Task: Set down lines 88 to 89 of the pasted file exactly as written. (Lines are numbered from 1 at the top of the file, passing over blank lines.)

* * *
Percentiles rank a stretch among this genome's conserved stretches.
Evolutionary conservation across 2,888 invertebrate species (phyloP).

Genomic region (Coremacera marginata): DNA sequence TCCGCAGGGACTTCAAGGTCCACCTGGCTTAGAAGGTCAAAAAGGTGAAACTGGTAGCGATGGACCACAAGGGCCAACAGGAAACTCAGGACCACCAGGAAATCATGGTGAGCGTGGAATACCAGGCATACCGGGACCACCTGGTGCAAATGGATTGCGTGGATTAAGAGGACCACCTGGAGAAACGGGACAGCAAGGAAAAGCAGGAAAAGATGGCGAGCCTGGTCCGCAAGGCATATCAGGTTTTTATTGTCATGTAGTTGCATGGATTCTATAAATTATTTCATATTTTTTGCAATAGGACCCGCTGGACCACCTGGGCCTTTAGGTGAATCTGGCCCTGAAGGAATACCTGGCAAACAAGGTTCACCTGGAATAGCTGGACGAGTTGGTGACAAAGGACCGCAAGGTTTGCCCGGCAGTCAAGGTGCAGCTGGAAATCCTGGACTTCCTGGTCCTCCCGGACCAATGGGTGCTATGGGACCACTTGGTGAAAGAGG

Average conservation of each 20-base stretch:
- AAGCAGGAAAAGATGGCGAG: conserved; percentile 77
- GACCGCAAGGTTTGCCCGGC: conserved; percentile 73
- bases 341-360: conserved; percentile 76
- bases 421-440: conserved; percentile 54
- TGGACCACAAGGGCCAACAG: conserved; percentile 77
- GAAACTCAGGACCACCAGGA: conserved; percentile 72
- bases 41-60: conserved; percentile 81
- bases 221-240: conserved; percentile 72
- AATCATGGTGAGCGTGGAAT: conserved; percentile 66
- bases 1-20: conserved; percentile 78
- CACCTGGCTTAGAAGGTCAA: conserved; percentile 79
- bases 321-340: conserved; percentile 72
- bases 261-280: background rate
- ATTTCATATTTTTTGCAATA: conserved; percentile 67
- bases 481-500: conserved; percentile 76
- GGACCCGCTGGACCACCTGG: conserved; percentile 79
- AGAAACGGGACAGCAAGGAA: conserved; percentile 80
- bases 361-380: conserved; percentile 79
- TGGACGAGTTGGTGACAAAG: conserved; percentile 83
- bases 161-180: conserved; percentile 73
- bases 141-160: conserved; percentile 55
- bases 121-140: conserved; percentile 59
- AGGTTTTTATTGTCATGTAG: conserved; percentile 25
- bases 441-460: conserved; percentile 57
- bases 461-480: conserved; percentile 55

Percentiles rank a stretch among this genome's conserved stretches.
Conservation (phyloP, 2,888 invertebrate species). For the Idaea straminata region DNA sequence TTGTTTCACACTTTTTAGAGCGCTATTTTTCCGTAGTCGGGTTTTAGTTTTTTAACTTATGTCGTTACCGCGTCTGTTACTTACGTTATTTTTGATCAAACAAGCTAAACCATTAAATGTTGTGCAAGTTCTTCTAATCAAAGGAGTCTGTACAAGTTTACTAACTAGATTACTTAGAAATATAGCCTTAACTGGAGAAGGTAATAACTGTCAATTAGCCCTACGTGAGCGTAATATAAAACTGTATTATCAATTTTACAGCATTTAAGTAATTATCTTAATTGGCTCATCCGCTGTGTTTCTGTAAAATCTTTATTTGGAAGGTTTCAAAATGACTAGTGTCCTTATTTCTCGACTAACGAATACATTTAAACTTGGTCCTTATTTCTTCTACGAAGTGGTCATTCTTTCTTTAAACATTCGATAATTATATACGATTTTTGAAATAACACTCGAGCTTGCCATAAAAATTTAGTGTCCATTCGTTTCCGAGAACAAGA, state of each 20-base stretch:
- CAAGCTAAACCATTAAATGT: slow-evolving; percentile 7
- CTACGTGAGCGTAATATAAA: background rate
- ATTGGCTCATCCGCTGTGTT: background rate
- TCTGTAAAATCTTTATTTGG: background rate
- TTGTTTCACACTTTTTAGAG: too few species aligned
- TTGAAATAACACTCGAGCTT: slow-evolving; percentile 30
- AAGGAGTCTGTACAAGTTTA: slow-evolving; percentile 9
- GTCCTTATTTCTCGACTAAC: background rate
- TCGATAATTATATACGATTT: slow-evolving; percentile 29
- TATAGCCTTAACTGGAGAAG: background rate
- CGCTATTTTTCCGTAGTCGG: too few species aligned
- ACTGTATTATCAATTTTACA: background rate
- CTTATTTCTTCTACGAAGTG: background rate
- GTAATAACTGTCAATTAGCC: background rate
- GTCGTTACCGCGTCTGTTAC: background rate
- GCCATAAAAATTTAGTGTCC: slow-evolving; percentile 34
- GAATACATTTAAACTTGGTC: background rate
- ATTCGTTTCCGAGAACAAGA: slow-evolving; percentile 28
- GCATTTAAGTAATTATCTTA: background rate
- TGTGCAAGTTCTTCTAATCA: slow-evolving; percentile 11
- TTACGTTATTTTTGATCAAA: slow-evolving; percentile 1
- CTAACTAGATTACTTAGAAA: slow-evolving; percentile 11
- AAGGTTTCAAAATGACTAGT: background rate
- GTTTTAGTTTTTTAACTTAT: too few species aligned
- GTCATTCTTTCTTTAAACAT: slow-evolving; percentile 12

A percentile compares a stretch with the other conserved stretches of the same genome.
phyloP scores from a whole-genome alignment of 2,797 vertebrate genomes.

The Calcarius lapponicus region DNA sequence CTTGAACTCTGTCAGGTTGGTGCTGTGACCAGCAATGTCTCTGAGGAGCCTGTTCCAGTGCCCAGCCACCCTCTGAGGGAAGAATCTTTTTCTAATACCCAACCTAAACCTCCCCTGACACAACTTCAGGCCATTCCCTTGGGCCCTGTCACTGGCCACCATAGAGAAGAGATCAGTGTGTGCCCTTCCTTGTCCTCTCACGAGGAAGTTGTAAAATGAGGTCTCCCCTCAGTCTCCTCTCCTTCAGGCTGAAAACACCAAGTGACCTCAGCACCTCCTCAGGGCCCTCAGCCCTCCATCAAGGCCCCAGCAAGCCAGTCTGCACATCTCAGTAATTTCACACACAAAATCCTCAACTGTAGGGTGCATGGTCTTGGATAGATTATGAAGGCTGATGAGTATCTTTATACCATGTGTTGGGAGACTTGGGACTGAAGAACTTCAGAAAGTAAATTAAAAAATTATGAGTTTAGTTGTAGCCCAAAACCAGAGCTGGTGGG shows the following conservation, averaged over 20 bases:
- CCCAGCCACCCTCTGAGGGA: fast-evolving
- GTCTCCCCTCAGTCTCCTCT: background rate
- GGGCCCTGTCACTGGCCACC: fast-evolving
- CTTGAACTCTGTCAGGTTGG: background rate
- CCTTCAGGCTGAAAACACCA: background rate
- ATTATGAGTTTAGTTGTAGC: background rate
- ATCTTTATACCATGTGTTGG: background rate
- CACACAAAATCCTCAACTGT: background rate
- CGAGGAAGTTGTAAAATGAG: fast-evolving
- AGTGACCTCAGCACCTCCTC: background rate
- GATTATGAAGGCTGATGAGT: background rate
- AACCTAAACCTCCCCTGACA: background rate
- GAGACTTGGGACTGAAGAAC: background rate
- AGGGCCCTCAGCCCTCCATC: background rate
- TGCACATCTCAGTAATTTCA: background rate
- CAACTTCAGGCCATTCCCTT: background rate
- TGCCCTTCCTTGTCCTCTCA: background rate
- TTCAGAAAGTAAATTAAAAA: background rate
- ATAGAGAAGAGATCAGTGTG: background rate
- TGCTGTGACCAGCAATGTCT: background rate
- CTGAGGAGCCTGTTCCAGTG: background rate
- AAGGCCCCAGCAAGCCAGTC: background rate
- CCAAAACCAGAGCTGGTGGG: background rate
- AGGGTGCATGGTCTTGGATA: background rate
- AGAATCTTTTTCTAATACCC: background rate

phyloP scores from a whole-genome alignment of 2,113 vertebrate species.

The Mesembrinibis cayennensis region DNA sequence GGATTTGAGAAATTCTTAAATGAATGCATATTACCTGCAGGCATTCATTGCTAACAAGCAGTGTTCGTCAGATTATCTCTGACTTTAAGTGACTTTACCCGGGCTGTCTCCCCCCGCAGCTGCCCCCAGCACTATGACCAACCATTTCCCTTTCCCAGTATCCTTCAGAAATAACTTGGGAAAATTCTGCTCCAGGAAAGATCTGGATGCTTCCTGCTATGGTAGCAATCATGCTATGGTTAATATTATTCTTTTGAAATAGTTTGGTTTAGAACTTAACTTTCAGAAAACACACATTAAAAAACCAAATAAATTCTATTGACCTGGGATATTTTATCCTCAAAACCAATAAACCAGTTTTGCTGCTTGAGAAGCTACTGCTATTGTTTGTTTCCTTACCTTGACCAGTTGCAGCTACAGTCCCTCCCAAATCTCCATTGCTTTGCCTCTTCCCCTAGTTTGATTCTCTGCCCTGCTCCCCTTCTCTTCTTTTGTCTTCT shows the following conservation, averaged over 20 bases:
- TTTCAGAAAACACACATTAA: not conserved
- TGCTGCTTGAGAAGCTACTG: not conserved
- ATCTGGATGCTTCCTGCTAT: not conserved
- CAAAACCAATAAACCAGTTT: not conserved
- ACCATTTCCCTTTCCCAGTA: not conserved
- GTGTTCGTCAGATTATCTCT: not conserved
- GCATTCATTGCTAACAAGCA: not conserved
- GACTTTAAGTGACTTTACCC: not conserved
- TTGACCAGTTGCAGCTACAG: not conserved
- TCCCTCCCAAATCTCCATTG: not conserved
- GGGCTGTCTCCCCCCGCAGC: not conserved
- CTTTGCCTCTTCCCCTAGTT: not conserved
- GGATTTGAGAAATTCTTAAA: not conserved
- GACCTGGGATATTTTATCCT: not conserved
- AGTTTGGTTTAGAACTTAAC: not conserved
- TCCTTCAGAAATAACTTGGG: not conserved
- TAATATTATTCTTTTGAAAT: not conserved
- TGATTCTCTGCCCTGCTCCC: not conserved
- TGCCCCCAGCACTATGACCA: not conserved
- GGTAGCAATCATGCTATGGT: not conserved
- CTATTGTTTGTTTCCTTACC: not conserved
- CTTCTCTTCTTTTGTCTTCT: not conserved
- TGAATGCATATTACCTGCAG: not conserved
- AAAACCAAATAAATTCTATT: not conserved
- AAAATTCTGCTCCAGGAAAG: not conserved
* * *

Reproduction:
- TGCTGCTTGAGAAGCTACTG: not conserved
- ATCTGGATGCTTCCTGCTAT: not conserved